Two-and-a-half centuries later, the debate seemed to have been settled. The last mass mobilization occurred during World War II and, aside from the suspension of conscription in 1973, America never fully de-mobilized. The professional military has become an article of faith for the country, an institution in which Americans place significant trust.

Aside from a vocal minority, most Americans are opposed to the re-institution of the draft. But the viability of the all-volunteer force depends on the willingness of young people to enlist or seek commissions as officers. If the military cannot meet its manpower needs, it has two options. For one, it could accept reality and elect to downsize. It cannot make this decision on its own, however. Military force levels are congressionally dictated, and the president’s own national-security policy would be placed in jeopardy. For example, if the U.S. still intends to defend Europe from Russian aggression, Taiwan from Chinese annexation, and South Korea from North Korean invasion, the military today is likely unable to meet all these commitments.

It would take at least a few years of declining enlistment before shrinking the force is seriously considered. Once the decision has been made to downsize, it cannot be easily reversed. The White House, Congress, and the Pentagon would all have to commit and stick to the plan. Washington doesn’t like diminishing itself, so expect significant opposition to force drawdowns in Congress, especially from Republicans.

The other option is to bring back the draft. Despite its public unpopularity, a state’s legitimacy is rooted in part in its ability to raise an armed force—the Constitution calls for this—and to do so coercively, if necessary. The events of the last two years provide evidence the American public will ultimately go along with what the government dictates, though it may kick and scream along the way. The fact that the draft remains a male-only proposition means protests will likely to be minimal and will fall upon deaf ears. If women were required to register for Selective Service, this would likely call into question the legitimacy of conscription itself.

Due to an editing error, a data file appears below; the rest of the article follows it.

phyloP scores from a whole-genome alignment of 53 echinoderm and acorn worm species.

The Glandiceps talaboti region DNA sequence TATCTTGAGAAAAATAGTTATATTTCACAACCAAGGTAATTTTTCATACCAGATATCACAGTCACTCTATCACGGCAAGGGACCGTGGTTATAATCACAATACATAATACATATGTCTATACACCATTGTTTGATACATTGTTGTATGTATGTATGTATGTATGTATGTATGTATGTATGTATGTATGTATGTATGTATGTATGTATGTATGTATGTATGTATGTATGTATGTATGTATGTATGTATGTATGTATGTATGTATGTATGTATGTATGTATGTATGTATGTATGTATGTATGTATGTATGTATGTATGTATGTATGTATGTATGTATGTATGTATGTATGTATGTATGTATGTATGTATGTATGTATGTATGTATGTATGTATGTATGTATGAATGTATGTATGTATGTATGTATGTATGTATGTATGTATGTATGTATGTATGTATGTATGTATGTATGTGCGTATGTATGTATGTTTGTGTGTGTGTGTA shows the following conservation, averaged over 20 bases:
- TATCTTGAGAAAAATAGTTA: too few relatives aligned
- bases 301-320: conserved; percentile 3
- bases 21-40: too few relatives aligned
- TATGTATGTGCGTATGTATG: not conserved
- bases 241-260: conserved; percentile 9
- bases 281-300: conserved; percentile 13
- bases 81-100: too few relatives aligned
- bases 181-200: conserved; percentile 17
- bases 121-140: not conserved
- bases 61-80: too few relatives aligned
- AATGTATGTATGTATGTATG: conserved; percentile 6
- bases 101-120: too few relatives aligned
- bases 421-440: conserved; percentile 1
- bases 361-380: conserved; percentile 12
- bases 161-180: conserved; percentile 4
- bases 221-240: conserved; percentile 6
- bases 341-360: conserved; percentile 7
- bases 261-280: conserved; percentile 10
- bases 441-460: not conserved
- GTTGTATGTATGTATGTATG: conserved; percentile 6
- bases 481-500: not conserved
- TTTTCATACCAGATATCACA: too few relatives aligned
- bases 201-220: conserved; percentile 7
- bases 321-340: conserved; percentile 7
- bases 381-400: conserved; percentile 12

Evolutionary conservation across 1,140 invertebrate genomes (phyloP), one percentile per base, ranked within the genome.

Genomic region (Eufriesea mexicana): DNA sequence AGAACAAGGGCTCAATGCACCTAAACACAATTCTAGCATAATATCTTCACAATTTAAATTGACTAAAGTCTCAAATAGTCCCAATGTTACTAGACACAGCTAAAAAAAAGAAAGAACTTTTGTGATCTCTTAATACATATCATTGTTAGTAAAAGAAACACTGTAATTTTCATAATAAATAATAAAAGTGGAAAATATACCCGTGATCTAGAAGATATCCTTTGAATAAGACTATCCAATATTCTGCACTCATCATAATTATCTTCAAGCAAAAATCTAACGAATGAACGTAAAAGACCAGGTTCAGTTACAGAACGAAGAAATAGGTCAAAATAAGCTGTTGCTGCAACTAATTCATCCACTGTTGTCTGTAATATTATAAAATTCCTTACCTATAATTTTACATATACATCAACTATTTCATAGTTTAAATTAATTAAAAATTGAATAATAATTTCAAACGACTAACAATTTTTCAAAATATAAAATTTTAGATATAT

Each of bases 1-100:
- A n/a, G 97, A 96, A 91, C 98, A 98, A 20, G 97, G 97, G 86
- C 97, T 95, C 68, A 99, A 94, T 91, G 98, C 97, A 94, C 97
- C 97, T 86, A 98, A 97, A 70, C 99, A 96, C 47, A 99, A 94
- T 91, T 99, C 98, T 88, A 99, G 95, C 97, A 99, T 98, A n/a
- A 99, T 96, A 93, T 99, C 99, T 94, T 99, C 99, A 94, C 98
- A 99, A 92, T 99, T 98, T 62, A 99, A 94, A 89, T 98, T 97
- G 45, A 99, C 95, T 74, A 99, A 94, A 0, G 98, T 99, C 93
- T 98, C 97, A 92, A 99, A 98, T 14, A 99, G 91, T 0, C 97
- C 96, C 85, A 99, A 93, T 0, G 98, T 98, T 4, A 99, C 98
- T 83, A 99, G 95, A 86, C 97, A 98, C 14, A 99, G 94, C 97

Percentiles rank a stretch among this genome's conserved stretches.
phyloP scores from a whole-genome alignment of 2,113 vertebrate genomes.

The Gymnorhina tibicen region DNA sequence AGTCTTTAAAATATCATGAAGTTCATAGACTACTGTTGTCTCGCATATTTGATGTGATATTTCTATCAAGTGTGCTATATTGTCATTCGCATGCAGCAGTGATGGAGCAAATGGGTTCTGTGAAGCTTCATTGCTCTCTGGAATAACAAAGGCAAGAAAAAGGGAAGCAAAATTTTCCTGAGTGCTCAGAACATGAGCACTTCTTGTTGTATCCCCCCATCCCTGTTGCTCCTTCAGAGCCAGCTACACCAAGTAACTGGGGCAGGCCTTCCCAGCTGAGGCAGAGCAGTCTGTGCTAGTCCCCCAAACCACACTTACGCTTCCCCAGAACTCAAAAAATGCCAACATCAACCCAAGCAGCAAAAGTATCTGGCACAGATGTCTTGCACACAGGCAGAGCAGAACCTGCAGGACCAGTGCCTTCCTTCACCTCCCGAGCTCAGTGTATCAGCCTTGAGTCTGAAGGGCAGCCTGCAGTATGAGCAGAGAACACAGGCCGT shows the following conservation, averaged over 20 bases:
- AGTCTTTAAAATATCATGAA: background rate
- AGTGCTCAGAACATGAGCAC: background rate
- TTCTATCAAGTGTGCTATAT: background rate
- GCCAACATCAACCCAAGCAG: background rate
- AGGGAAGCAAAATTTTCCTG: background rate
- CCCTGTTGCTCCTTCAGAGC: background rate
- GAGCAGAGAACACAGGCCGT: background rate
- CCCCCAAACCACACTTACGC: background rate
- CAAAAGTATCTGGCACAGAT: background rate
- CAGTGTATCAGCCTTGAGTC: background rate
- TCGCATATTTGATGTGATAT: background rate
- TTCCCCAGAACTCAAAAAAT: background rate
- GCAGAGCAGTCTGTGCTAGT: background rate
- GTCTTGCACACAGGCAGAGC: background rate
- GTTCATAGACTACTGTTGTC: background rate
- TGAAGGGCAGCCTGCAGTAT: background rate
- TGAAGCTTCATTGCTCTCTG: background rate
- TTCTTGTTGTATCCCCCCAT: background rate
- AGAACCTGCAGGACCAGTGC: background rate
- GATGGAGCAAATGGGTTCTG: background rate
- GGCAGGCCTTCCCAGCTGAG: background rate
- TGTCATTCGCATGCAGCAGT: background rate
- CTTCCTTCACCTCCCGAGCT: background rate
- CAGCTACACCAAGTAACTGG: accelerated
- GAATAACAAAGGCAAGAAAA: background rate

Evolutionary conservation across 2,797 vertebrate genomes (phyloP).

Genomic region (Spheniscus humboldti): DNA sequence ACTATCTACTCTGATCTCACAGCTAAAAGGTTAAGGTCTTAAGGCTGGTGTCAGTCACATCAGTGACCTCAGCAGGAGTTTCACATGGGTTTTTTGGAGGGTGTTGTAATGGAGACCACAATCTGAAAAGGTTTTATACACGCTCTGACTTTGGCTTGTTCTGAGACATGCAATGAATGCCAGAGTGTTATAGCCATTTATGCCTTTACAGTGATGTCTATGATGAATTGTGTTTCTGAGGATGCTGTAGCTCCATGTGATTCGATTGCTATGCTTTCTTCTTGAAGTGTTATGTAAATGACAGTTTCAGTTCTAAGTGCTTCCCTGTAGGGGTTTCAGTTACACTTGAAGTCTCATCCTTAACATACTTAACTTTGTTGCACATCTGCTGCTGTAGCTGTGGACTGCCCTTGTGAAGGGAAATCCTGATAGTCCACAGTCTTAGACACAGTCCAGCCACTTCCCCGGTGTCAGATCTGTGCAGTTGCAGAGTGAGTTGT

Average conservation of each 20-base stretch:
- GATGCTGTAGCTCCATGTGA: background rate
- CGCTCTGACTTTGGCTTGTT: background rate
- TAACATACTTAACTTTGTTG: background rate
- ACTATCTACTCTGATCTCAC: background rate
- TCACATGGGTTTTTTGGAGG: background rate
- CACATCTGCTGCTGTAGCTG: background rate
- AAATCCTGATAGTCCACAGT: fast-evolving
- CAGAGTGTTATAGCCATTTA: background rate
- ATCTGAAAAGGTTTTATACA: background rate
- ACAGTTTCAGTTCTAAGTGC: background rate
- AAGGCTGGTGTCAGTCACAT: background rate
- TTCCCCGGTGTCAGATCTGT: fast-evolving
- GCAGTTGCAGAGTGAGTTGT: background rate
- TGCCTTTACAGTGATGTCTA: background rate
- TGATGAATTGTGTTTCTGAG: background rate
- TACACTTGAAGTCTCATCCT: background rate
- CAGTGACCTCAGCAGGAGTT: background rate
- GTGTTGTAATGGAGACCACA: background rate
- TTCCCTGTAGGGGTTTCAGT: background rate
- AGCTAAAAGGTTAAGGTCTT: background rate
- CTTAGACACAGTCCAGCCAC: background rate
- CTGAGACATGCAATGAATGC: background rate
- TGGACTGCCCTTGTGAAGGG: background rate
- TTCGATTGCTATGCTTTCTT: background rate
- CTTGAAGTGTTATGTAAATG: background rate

Like downsizing, however, reinstituting conscription isn’t a straightforward affair:

A national emergency, exceeding the Department of Defense’s capability to recruit and retain its total force strength, requires Congress to amend the Military Selective Service Act to authorize the President to induct personnel into the Armed Forces.

What’s a “national emergency?” War in Europe or the Asia-Pacific? A foreign invasion? It’s an open-ended question, but the implication is that it’d be something so serious there’d be no question as to the necessity of mass mobilization. Is meeting the military’s manpower needs at a time of relative peace an emergency?

Selective Service also makes clear the decision to implement conscription cannot be made unless both the president and Congress agree. Barring a national emergency for which there’s no question as to its necessity, conscription is toxic politically. Public opposition makes it unlikely either the president or elected representatives in Congress will make a serious bid for it unless they sense a political advantage in doing so. Former Representative Charles Rangel made multiple bids for universal service; though a career-long opponent of the AVF, he never made a serious effort to bring back the draft until opposition to the Iraq War in the 2000s made it easier to sell.